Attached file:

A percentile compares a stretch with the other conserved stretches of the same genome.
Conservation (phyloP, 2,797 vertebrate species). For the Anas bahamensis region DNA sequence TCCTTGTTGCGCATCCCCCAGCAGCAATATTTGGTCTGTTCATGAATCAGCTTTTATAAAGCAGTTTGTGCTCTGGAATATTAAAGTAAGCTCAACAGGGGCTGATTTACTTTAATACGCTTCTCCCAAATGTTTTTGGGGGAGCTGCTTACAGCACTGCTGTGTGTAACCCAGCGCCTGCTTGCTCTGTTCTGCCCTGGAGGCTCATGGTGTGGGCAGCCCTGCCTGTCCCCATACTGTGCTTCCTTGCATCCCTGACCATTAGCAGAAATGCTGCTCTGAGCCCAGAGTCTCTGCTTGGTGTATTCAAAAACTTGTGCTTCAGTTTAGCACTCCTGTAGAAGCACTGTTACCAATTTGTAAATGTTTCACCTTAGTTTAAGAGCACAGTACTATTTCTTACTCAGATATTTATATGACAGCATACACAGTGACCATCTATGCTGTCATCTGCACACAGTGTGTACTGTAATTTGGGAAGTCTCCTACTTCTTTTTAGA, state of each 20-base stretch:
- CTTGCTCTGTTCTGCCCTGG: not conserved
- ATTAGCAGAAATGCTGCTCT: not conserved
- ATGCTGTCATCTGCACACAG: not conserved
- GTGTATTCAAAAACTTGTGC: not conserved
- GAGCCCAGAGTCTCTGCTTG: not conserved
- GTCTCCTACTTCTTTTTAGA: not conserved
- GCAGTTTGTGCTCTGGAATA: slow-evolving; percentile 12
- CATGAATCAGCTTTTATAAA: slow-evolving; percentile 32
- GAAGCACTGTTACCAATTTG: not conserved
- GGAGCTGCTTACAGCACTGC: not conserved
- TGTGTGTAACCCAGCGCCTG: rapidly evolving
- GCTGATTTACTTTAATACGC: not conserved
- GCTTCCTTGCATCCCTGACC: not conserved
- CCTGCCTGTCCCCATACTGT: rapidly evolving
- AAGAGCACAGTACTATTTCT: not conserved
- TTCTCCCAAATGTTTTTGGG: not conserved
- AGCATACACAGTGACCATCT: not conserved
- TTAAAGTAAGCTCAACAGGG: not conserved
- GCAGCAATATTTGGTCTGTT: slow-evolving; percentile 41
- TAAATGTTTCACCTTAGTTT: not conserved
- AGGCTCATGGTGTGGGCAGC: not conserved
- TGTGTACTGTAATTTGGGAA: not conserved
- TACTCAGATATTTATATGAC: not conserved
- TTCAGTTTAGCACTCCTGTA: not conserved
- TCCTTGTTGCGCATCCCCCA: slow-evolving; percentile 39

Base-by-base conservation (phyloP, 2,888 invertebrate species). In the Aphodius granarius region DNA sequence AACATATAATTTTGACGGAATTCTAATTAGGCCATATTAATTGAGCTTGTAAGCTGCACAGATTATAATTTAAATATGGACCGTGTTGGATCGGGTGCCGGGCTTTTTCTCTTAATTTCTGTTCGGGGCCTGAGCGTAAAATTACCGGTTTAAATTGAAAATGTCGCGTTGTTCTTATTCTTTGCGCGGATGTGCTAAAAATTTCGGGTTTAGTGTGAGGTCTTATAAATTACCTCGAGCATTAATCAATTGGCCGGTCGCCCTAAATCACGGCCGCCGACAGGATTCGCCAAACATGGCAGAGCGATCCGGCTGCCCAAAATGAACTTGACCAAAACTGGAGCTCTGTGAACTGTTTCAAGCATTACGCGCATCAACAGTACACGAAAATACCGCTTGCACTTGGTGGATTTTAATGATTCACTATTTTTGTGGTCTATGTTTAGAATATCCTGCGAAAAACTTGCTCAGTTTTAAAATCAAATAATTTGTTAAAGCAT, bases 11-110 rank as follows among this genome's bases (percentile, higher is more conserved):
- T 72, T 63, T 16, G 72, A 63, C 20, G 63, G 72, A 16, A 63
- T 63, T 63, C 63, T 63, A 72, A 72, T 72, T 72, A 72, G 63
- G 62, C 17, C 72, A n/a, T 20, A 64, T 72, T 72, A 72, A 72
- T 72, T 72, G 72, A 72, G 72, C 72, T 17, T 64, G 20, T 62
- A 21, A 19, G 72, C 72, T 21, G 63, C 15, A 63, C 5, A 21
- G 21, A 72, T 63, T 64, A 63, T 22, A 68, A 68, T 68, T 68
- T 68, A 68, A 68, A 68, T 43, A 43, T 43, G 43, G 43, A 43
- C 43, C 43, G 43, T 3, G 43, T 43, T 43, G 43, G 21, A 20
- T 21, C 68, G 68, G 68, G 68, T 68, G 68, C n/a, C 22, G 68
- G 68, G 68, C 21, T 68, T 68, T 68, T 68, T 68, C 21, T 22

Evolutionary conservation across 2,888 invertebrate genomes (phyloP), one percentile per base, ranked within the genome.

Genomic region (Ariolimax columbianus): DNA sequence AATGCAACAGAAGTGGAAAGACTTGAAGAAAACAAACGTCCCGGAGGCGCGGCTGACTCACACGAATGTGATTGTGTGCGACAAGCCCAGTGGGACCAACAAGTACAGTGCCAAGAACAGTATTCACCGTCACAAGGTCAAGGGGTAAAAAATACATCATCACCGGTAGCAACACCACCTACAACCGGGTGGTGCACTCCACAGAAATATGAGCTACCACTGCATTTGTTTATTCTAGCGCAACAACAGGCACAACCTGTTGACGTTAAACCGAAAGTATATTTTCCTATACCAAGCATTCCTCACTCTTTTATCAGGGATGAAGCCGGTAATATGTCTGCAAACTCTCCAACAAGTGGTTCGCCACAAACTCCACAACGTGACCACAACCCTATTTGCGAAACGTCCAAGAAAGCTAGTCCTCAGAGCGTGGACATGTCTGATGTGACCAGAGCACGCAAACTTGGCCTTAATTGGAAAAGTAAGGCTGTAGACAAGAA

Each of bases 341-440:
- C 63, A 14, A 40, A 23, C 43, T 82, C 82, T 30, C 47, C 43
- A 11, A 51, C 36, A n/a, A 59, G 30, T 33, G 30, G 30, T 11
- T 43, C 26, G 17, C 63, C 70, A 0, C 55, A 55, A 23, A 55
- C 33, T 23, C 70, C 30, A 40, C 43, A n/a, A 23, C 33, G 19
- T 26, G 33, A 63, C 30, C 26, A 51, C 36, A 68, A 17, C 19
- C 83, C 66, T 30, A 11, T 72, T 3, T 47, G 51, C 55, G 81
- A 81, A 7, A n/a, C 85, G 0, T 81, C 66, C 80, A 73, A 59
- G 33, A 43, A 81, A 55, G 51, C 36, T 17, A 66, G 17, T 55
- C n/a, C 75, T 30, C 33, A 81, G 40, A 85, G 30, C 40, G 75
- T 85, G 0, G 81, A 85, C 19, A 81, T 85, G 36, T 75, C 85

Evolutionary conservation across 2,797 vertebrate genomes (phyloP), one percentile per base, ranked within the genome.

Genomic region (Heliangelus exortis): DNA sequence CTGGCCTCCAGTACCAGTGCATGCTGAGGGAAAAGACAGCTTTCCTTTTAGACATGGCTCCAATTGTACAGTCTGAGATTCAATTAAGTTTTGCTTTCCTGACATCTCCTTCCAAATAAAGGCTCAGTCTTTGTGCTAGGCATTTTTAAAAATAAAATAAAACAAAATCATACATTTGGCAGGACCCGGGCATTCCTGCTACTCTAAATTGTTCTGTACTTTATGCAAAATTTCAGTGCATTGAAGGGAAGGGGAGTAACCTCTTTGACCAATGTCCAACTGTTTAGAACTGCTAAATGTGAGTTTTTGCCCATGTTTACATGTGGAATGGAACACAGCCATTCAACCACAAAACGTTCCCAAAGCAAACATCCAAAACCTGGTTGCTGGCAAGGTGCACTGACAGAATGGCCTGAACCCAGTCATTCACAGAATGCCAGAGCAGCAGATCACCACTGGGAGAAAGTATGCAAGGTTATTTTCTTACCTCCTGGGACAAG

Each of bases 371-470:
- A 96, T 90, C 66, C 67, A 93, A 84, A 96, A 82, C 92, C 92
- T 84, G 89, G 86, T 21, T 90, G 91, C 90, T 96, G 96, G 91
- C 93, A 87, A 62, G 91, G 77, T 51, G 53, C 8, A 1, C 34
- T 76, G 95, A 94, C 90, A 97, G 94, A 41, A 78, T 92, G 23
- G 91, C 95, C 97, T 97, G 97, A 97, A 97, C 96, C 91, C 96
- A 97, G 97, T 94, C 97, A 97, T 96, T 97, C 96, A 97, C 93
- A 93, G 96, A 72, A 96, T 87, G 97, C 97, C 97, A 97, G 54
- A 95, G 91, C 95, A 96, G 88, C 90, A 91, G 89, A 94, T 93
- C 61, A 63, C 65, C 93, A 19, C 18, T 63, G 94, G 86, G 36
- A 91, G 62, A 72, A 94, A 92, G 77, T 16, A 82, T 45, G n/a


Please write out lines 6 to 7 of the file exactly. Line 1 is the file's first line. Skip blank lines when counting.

- GTGTATTCAAAAACTTGTGC: not conserved
- GAGCCCAGAGTCTCTGCTTG: not conserved